Plot: At a busy airport, any number of stories are in motion at once, as the countless passengers, pilots, and airport staff engage with each other and their personal stories unfold, both on the ground and in the air. A pilot copes with the news that a woman he toys around with has gotten pregnant, an old woman schemes to secure free air travel, and a rugged technician works to keep the planes in order, but these are just some of the tales involved here. As these people and many others cross paths in the crowded airport, some wind up on the same flight and this is one trip they will never forget. A disgruntled man is aboard the same flight, with a shabby suitcase that houses a bomb, though no one else on the plane is aware of this. What will become of this fateful flight, not to mention all the intersected lives of the airport visitors?
Entertainment Value: Airport helped launch the disaster movie boom, despite being more of a melodrama that happened to involve a bomb scare. This movie was nominated for ten Oscars, but time has turned into a this drama into a campy comedy for the most part. This is due in large part to the cast, most of whom put little to no effort into their roles, which results in disinterested, bland performances. This combines with a mostly overly melodramatic script to forge an unintentional comedy of sorts, though not one that is consistently fun to watch. The bomb thread isn’t a prominent element until the finale, the rest is more interactions between the all star cast members, with slight, often silly story lines. I mean, an old woman who sneaks on planes is a crucial narrative piece, if that tells you much. The pace is glacial at times and there’s little reason for a lot of the movie’s scenes, but there is a cheaply made charm to Airport, if just seeing so many familiar faces in one place. But if you’re looking for edge of your seat disaster cinema or a super fun, campy ride, you might be let down. As this is more a curio if its time than anything else, but it has some charm in there.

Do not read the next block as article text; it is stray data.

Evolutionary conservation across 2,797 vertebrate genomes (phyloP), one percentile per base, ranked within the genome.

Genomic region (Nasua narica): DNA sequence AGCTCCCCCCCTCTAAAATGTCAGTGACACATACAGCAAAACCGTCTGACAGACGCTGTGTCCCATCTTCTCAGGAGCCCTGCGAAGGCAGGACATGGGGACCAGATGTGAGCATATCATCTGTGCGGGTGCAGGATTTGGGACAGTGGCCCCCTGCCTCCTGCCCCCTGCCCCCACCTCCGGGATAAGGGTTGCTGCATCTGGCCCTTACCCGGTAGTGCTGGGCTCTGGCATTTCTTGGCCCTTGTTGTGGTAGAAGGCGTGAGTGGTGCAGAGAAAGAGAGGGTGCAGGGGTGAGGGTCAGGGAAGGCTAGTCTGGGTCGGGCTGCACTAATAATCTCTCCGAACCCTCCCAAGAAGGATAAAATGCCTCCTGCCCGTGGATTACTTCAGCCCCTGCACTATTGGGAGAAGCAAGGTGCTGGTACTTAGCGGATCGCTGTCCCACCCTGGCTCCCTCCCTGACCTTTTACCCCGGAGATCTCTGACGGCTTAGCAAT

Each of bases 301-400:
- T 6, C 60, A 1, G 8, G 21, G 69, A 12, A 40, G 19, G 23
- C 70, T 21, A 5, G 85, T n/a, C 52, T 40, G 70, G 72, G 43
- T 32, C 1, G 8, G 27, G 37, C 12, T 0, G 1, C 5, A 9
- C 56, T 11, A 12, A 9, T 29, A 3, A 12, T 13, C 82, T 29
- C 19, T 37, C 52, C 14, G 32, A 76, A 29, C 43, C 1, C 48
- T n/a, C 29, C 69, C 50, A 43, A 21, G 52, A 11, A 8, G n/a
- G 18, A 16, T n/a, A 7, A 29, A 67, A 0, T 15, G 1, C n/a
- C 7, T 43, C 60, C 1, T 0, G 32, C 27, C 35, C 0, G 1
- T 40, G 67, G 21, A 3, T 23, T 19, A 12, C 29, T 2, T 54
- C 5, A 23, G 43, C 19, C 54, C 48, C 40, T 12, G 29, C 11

The cast is packed with famous talent, but aside from the novelty of such a star studded lineup, the volume of fame does little for Airport. Most of the cast sleepwalks through their roles, which leads to some unintended humor at times, but usually just dull efforts that don’t enhance the movie. Perhaps the emphasis on volume of names over fewer, but more interested stars bit the movie in the ass, as you can tell a good amount of these folks couldn’t care less about Airport. Helen Hayes won an Oscar for her work here, which isn’t all that memorable, but she does provide one of the more entertaining efforts in the movie. Dean Martin, Burt Lancaster, and Jean Seberg more or less just go through the motions, with Martin in particular in mediocre, sometimes even laughable form. I did think Van Heflin, Jacqueline Bisset, and Maureen Stapleton were solid, while George Kennedy is grizzled and over the top, in a fun role. But even beyond all those stars, you will recognize a wealth of familiar faces in Airport, as even small roles seem to have attracted at least fairly well known players.